Dogs, Cats, and the Endocannabinoid System
If you’ve ever thought that you and your furry friend have an indescribable connection, you’re not alone. In fact, humans and animals have a lot more in common than many people think. While we may look and sound different on the outside, we share quite a few similarities on the inside:
- We share the same organs –– heart, kidneys, brain, lungs, liver, etc.
- We share the same systems –– immune, respiratory, cardiovascular, and nervous systems.
But there’s one other system that’s been deemed “one of the most important physiological systems” found in mammals: The Endocannabinoid System.
What is the Endocannabinoid System?
The Endocannabinoid System (ECS) is an internal signaling system comprised of three essential components:
- Endocannabinoid receptors – receptor cells (CB1 and CB2) mediate the response of endogenous cannabinoids. These cells are found all throughout the body. CB1 receptor cells are found primarily in the central nervous system (spinal cord and brain), while CB2 receptors cells are more abundant in the peripheral nervous system (immune system). These cells send signals from our brain to the rest of our body.
- Endocannabinoids – endogenous cannabinoids are molecules that help activate cannabinoid receptors. They are created throughout the body and are the key messengers of the ECS.
- Enzymes – biological molecules that help break down endogenous cannabinoids. They help stimulate chemical reactions in the body.
As complex as this system may sound, you may be even more surprised to know that the ECS was only just recently discovered.
Initially, the journey to discovering the ECS started in the late 1800s. However, it wasn’t until the 1960s that scientists really started to notice this elaborative system. In fact, it was Dr. Ralph Mechoulam, an Israeli scientist, who first isolated and identified the chemical makeup of the infamous intoxicating phytocannabinoid, Tetrahydrocannabinol (THC) and the non-intoxicating Cannabidiol (CBD). His curiosity in how THC affects the mind opened the door to identifying endocannabinoid receptors, which were initially thought to be found only in the brain.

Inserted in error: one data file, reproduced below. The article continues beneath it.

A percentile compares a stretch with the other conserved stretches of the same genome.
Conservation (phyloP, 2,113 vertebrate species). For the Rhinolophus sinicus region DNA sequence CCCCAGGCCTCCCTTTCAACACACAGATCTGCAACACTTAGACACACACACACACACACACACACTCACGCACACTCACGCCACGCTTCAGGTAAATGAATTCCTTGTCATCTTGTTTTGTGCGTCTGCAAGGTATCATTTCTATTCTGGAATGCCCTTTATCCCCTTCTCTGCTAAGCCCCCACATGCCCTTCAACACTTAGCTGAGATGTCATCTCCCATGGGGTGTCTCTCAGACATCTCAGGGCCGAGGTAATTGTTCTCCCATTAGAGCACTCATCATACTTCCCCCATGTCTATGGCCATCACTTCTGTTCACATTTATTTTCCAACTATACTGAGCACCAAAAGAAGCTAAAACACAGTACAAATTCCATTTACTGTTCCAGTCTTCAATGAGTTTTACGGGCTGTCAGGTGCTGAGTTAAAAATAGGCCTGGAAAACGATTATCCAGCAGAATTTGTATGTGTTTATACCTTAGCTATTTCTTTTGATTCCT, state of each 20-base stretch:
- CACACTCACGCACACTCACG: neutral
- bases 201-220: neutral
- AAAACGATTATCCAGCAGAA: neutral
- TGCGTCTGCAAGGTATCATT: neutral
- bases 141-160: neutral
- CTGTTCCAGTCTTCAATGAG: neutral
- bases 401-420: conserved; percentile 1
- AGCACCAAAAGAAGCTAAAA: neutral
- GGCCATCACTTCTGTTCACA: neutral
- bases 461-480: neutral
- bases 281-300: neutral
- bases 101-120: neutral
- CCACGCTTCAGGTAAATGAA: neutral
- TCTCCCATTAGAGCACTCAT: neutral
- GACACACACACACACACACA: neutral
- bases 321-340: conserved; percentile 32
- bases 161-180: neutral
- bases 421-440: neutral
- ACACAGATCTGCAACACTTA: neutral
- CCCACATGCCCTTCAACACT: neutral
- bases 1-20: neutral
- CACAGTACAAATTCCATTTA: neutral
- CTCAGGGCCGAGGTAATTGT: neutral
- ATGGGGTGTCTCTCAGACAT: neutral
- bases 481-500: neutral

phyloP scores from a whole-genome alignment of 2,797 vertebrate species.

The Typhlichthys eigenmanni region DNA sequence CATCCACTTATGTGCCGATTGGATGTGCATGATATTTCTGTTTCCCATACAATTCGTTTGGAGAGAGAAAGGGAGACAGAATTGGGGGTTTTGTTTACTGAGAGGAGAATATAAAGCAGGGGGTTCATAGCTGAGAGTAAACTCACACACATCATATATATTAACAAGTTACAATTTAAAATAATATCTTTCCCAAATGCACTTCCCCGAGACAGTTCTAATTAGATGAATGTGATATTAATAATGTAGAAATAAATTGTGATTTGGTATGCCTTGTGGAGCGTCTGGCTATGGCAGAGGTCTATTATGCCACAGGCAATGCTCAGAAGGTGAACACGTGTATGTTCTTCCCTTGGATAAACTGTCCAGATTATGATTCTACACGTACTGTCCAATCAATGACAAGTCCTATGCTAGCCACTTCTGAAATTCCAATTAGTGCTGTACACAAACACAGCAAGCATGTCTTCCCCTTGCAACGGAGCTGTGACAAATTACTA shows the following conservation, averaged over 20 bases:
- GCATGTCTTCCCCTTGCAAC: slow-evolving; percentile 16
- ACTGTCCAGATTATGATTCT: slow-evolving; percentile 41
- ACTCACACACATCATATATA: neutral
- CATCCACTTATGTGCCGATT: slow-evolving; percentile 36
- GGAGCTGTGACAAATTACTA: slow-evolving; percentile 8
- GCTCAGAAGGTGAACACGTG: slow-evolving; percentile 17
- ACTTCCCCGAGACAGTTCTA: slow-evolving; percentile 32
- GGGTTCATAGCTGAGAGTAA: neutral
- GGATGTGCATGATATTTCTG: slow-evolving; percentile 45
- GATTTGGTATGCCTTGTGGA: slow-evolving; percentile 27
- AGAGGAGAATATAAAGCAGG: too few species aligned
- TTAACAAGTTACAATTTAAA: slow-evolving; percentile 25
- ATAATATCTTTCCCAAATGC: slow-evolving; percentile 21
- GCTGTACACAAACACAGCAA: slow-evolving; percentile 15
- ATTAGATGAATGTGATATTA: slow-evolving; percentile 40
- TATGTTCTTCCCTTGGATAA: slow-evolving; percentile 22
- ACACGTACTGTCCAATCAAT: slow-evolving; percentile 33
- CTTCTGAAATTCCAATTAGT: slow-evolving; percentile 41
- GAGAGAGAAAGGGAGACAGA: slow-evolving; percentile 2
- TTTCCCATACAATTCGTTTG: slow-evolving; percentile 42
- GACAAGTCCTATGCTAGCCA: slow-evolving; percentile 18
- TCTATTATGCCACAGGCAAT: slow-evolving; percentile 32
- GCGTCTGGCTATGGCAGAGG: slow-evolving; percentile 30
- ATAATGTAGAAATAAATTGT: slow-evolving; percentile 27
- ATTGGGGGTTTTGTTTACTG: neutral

Then, in the 1990s, the first discoveries of two major endogenous cannabinoids were made –– Anandamide and 2- Arachidonoylglycerol (2AG). With the discovery of endocannabinoids, receptor cells, and other endogenous components, scientists are observing just how crucial of a role the ECS plays in maintaining good health.
Still the question remains: What role does the endocannabinoid system play in our pets?
How Does the Endocannabinoid System Work in Pets?
The role of the ECS is to communicate balance within our pet’s body, through homeostasis – i.e. keeping everything in proper balance. Scientific research suggests that when the ECS is working correctly, it helps regulate appetite, digestion, mood, sleep, perception of pain, memory, body temperature, motor control, immune function, cognitive function, reproduction, and fertility. In other words, our pets’ bodies are constantly making endocannabinoids. Their bodies know when and how to make them in order to stay healthy. When something is out of balance in our pet’s body, their ECS responds by identifying the problem and bringing it back into balance. But when the ECS is not working properly, our four-legged friend’s body is no longer in balance and we start seeing physical negative signs like:
- Lack of appetite
- Poor digestion –– vomiting, diarrhea, or constipation
- Excessive panting, even in cool temperatures
- No desire to play